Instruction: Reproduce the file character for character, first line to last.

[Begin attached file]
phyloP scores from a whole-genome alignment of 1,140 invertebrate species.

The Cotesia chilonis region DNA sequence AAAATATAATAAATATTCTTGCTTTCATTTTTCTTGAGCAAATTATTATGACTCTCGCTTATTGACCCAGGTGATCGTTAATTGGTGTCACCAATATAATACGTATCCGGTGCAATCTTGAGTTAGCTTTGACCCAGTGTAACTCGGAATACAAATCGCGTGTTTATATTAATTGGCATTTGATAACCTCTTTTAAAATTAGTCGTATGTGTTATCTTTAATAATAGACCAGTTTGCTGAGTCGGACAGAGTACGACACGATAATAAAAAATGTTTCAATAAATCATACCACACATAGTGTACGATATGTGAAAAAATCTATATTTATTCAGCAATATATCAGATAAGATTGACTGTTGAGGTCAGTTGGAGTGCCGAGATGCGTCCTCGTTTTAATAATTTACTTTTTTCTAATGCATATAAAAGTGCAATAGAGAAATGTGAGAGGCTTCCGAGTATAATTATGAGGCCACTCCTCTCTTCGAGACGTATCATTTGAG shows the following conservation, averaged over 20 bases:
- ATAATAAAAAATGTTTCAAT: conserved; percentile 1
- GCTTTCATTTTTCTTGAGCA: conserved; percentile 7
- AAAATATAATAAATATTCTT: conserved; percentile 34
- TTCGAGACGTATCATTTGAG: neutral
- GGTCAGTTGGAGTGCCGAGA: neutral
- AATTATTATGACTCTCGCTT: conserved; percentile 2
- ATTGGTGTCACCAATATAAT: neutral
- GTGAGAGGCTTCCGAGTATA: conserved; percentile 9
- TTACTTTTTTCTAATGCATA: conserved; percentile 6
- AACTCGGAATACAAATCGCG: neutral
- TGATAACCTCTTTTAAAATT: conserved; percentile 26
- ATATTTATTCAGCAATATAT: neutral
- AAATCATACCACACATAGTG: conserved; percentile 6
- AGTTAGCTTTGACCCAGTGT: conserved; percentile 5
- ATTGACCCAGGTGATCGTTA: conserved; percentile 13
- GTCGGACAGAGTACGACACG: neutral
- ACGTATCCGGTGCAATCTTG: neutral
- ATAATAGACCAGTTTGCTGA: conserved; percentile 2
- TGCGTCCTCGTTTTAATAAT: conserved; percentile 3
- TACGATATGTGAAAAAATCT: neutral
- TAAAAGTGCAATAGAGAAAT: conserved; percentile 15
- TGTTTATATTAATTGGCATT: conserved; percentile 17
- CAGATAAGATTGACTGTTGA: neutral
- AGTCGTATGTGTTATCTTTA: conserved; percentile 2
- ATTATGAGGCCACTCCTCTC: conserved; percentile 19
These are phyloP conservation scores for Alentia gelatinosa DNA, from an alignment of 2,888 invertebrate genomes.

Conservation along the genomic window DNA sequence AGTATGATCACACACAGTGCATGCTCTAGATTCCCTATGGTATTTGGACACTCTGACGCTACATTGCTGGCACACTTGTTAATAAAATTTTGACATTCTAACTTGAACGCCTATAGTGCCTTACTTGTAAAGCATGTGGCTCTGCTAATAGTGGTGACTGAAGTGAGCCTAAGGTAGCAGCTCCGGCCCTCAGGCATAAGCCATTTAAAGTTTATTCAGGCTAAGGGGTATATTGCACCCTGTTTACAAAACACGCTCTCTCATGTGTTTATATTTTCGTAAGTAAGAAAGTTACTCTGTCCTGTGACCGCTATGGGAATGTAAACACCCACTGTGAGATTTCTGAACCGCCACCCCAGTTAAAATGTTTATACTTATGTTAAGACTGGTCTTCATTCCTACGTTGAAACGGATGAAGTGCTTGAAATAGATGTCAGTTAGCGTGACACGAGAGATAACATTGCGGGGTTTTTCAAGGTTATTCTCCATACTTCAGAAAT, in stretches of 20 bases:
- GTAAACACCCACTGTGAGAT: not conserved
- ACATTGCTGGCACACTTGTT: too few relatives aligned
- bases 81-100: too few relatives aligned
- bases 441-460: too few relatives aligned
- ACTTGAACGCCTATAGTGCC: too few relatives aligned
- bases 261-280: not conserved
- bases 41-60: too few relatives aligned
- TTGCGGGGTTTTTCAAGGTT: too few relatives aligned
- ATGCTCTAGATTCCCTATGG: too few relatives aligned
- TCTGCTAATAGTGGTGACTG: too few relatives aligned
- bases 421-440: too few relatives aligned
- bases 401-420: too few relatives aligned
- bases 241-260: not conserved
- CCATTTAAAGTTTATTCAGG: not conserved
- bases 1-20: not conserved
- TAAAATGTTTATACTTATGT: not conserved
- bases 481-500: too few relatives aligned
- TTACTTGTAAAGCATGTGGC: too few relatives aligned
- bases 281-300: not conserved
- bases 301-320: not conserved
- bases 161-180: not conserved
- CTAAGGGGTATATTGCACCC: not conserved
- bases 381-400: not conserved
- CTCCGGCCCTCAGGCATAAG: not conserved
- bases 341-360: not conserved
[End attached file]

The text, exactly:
phyloP scores from a whole-genome alignment of 1,140 invertebrate species.

The Cotesia chilonis region DNA sequence AAAATATAATAAATATTCTTGCTTTCATTTTTCTTGAGCAAATTATTATGACTCTCGCTTATTGACCCAGGTGATCGTTAATTGGTGTCACCAATATAATACGTATCCGGTGCAATCTTGAGTTAGCTTTGACCCAGTGTAACTCGGAATACAAATCGCGTGTTTATATTAATTGGCATTTGATAACCTCTTTTAAAATTAGTCGTATGTGTTATCTTTAATAATAGACCAGTTTGCTGAGTCGGACAGAGTACGACACGATAATAAAAAATGTTTCAATAAATCATACCACACATAGTGTACGATATGTGAAAAAATCTATATTTATTCAGCAATATATCAGATAAGATTGACTGTTGAGGTCAGTTGGAGTGCCGAGATGCGTCCTCGTTTTAATAATTTACTTTTTTCTAATGCATATAAAAGTGCAATAGAGAAATGTGAGAGGCTTCCGAGTATAATTATGAGGCCACTCCTCTCTTCGAGACGTATCATTTGAG shows the following conservation, averaged over 20 bases:
- ATAATAAAAAATGTTTCAAT: conserved; percentile 1
- GCTTTCATTTTTCTTGAGCA: conserved; percentile 7
- AAAATATAATAAATATTCTT: conserved; percentile 34
- TTCGAGACGTATCATTTGAG: neutral
- GGTCAGTTGGAGTGCCGAGA: neutral
- AATTATTATGACTCTCGCTT: conserved; percentile 2
- ATTGGTGTCACCAATATAAT: neutral
- GTGAGAGGCTTCCGAGTATA: conserved; percentile 9
- TTACTTTTTTCTAATGCATA: conserved; percentile 6
- AACTCGGAATACAAATCGCG: neutral
- TGATAACCTCTTTTAAAATT: conserved; percentile 26
- ATATTTATTCAGCAATATAT: neutral
- AAATCATACCACACATAGTG: conserved; percentile 6
- AGTTAGCTTTGACCCAGTGT: conserved; percentile 5
- ATTGACCCAGGTGATCGTTA: conserved; percentile 13
- GTCGGACAGAGTACGACACG: neutral
- ACGTATCCGGTGCAATCTTG: neutral
- ATAATAGACCAGTTTGCTGA: conserved; percentile 2
- TGCGTCCTCGTTTTAATAAT: conserved; percentile 3
- TACGATATGTGAAAAAATCT: neutral
- TAAAAGTGCAATAGAGAAAT: conserved; percentile 15
- TGTTTATATTAATTGGCATT: conserved; percentile 17
- CAGATAAGATTGACTGTTGA: neutral
- AGTCGTATGTGTTATCTTTA: conserved; percentile 2
- ATTATGAGGCCACTCCTCTC: conserved; percentile 19
These are phyloP conservation scores for Alentia gelatinosa DNA, from an alignment of 2,888 invertebrate genomes.

Conservation along the genomic window DNA sequence AGTATGATCACACACAGTGCATGCTCTAGATTCCCTATGGTATTTGGACACTCTGACGCTACATTGCTGGCACACTTGTTAATAAAATTTTGACATTCTAACTTGAACGCCTATAGTGCCTTACTTGTAAAGCATGTGGCTCTGCTAATAGTGGTGACTGAAGTGAGCCTAAGGTAGCAGCTCCGGCCCTCAGGCATAAGCCATTTAAAGTTTATTCAGGCTAAGGGGTATATTGCACCCTGTTTACAAAACACGCTCTCTCATGTGTTTATATTTTCGTAAGTAAGAAAGTTACTCTGTCCTGTGACCGCTATGGGAATGTAAACACCCACTGTGAGATTTCTGAACCGCCACCCCAGTTAAAATGTTTATACTTATGTTAAGACTGGTCTTCATTCCTACGTTGAAACGGATGAAGTGCTTGAAATAGATGTCAGTTAGCGTGACACGAGAGATAACATTGCGGGGTTTTTCAAGGTTATTCTCCATACTTCAGAAAT, in stretches of 20 bases:
- GTAAACACCCACTGTGAGAT: not conserved
- ACATTGCTGGCACACTTGTT: too few relatives aligned
- bases 81-100: too few relatives aligned
- bases 441-460: too few relatives aligned
- ACTTGAACGCCTATAGTGCC: too few relatives aligned
- bases 261-280: not conserved
- bases 41-60: too few relatives aligned
- TTGCGGGGTTTTTCAAGGTT: too few relatives aligned
- ATGCTCTAGATTCCCTATGG: too few relatives aligned
- TCTGCTAATAGTGGTGACTG: too few relatives aligned
- bases 421-440: too few relatives aligned
- bases 401-420: too few relatives aligned
- bases 241-260: not conserved
- CCATTTAAAGTTTATTCAGG: not conserved
- bases 1-20: not conserved
- TAAAATGTTTATACTTATGT: not conserved
- bases 481-500: too few relatives aligned
- TTACTTGTAAAGCATGTGGC: too few relatives aligned
- bases 281-300: not conserved
- bases 301-320: not conserved
- bases 161-180: not conserved
- CTAAGGGGTATATTGCACCC: not conserved
- bases 381-400: not conserved
- CTCCGGCCCTCAGGCATAAG: not conserved
- bases 341-360: not conserved